There were some names on the printed-out intra-office Motorola emails included in Brosten’s stack of documents, and a few names on blueprints and engineer drawings. I succeeded in finding a couple of people on LinkedIn; more than a couple of the profiles indicate they’d worked at Motorola Automotive for nearly 40 years but ignore the switchover to Continental. It’s very possible that many of the engineers that worked on the Corvette are retired or have since passed away. I sent messages to everyone I found, but none have replied.
I also reached out to GM, Motorola, and Continental, and none were familiar with the EV Vette, even after I dropped some names of the engineers who worked on the project. This is strange, to say the least. Why did everyone just forget about this project? I’ve been researching this Vette since I first heard about it in 2021, and yet, all of my leads have turned into dead ends.
For his part, Brosten is mainly interested in selling the Corvette—ideally to a museum, to someone who can do it justice in getting it back on the road, or have it displayed in a way that gives such a strange project its due credence. His nephew recently put it on TikTok, but so far most offers have been “just talk,” according to Brosten.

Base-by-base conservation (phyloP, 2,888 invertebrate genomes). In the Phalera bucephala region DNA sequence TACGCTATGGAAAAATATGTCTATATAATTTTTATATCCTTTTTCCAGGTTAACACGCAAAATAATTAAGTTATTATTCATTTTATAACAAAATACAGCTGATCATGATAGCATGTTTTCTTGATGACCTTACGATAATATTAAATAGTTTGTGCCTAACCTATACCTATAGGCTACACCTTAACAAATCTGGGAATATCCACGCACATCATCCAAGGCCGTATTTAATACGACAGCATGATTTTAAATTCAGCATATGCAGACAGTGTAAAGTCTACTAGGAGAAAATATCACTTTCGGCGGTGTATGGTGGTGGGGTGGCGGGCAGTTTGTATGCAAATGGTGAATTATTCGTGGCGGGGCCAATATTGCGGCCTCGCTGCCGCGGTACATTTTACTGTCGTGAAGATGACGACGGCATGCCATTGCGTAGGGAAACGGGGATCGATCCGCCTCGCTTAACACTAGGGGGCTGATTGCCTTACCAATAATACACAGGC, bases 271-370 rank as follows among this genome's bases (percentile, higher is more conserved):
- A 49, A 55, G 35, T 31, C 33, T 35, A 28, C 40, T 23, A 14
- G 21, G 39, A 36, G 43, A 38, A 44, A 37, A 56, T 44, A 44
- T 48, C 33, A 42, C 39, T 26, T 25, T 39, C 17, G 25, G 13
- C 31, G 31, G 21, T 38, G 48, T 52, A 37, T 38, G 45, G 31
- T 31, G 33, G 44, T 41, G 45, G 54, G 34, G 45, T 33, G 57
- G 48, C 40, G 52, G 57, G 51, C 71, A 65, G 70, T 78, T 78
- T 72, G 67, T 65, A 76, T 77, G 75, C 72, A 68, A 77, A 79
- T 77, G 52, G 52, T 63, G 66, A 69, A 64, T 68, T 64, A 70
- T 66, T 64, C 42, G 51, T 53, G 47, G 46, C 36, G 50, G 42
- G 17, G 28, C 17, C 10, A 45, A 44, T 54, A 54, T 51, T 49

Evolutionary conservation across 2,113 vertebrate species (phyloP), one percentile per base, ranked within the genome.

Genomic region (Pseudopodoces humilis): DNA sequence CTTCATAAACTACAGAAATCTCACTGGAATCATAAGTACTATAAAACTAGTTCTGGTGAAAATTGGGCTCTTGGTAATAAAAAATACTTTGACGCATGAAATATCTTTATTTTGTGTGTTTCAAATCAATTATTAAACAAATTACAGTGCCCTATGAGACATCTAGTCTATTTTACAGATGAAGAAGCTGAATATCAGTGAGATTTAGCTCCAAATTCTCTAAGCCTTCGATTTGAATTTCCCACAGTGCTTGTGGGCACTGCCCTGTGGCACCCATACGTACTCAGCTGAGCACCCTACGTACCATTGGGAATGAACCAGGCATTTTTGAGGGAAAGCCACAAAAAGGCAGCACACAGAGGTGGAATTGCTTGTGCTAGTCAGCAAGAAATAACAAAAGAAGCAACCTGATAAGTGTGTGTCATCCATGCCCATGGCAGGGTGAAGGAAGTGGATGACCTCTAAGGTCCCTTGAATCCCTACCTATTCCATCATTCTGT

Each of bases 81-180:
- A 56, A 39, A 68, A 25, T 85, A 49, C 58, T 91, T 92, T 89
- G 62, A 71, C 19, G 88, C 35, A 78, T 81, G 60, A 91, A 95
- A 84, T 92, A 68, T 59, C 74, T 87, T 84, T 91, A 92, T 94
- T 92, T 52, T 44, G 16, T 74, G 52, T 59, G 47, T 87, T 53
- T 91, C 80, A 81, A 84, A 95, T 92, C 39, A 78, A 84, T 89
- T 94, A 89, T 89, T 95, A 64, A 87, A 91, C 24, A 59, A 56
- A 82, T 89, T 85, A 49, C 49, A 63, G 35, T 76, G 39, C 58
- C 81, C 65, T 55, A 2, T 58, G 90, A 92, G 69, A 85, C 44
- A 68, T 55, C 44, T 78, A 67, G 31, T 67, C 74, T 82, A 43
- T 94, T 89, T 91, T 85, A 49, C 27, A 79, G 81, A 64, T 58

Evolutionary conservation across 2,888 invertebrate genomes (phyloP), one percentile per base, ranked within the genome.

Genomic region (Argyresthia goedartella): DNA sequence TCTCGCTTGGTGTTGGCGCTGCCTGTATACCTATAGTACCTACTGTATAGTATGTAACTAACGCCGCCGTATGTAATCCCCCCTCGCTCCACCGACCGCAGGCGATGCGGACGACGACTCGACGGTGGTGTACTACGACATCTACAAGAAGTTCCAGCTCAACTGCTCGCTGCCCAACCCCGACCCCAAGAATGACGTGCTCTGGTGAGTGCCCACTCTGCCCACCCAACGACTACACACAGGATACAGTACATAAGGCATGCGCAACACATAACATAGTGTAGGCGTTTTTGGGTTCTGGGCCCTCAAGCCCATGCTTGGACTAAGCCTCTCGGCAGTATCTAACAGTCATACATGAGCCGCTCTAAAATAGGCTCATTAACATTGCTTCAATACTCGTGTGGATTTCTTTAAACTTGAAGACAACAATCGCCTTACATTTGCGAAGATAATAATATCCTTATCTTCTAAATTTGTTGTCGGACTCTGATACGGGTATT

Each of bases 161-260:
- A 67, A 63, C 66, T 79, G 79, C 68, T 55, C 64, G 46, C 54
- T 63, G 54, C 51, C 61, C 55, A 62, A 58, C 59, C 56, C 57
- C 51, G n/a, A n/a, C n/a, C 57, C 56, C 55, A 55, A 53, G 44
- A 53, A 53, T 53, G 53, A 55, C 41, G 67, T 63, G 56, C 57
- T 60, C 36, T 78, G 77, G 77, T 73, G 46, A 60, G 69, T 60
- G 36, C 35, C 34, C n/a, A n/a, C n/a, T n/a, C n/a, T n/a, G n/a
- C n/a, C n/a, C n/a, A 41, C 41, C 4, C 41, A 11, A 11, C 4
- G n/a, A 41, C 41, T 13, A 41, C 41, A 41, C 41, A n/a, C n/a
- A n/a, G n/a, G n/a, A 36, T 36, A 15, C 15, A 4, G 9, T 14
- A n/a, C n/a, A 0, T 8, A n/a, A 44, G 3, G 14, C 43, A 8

So here’s where you come in. We are admittedly publishing this piece without knowing everything in the hopes that it jogs some memories out there and gets us closer to the real story of Motorola’s electric Corvette. Did you work at Motorola Automotive anywhere from the late 1980s until it was folded into Continental in 2006? Do you know someone who did, who might have been involved with the project? Do you have any inside information on what Motorola was planning to do with EVs? Get in touch here: email@example.com.